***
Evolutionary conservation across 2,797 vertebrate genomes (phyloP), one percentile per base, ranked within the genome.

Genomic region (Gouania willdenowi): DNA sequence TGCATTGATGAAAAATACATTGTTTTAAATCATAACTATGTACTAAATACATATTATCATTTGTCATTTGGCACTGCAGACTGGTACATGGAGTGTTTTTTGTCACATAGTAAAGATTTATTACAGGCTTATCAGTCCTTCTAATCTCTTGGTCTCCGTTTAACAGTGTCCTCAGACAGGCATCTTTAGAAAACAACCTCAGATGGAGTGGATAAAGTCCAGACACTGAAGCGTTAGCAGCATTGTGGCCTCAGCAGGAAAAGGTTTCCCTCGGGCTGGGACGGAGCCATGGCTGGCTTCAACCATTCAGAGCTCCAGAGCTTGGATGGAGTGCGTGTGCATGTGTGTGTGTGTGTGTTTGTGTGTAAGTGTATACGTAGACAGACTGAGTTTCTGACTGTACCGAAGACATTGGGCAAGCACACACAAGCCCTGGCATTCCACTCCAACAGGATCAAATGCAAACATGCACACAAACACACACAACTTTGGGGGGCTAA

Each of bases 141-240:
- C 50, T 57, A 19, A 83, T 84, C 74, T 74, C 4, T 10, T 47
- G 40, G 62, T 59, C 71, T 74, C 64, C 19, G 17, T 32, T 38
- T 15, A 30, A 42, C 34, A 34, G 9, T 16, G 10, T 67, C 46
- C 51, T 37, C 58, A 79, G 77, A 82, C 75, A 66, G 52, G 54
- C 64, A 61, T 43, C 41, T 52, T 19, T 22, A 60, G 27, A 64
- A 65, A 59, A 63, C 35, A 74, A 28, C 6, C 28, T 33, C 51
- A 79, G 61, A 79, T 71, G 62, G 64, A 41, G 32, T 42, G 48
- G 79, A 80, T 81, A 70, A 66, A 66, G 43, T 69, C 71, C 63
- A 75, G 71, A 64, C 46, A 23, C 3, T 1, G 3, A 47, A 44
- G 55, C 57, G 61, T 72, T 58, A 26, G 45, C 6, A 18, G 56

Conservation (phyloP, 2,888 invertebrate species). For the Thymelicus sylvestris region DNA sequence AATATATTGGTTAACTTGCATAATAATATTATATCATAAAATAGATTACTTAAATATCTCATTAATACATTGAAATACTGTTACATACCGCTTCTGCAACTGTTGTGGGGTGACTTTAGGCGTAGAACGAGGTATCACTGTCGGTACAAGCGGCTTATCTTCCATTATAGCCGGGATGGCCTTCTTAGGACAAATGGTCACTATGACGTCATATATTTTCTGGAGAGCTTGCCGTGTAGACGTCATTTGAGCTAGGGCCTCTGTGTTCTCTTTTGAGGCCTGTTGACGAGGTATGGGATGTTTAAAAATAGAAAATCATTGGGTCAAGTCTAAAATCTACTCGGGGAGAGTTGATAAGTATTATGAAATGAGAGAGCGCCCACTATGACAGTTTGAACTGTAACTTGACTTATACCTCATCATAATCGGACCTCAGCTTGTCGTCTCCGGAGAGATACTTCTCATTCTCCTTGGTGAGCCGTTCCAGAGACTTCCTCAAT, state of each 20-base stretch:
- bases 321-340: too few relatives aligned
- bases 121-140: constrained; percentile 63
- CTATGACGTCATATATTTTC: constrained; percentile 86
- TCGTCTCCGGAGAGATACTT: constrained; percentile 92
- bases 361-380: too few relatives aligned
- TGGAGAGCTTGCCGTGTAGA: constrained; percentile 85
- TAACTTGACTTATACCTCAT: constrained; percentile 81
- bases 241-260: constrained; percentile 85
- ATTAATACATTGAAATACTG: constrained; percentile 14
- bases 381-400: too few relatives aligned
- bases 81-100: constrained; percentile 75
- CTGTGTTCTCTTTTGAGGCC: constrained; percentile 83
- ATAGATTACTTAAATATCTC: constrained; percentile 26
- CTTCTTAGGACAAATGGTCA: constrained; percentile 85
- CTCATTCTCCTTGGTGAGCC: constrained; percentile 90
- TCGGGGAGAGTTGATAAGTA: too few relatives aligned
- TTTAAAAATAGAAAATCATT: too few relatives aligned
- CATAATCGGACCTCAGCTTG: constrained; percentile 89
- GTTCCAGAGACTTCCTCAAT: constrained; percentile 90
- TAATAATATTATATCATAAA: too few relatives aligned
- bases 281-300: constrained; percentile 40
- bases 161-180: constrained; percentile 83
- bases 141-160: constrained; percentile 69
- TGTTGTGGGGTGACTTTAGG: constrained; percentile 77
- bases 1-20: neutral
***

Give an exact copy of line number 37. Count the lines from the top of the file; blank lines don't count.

- bases 141-160: constrained; percentile 69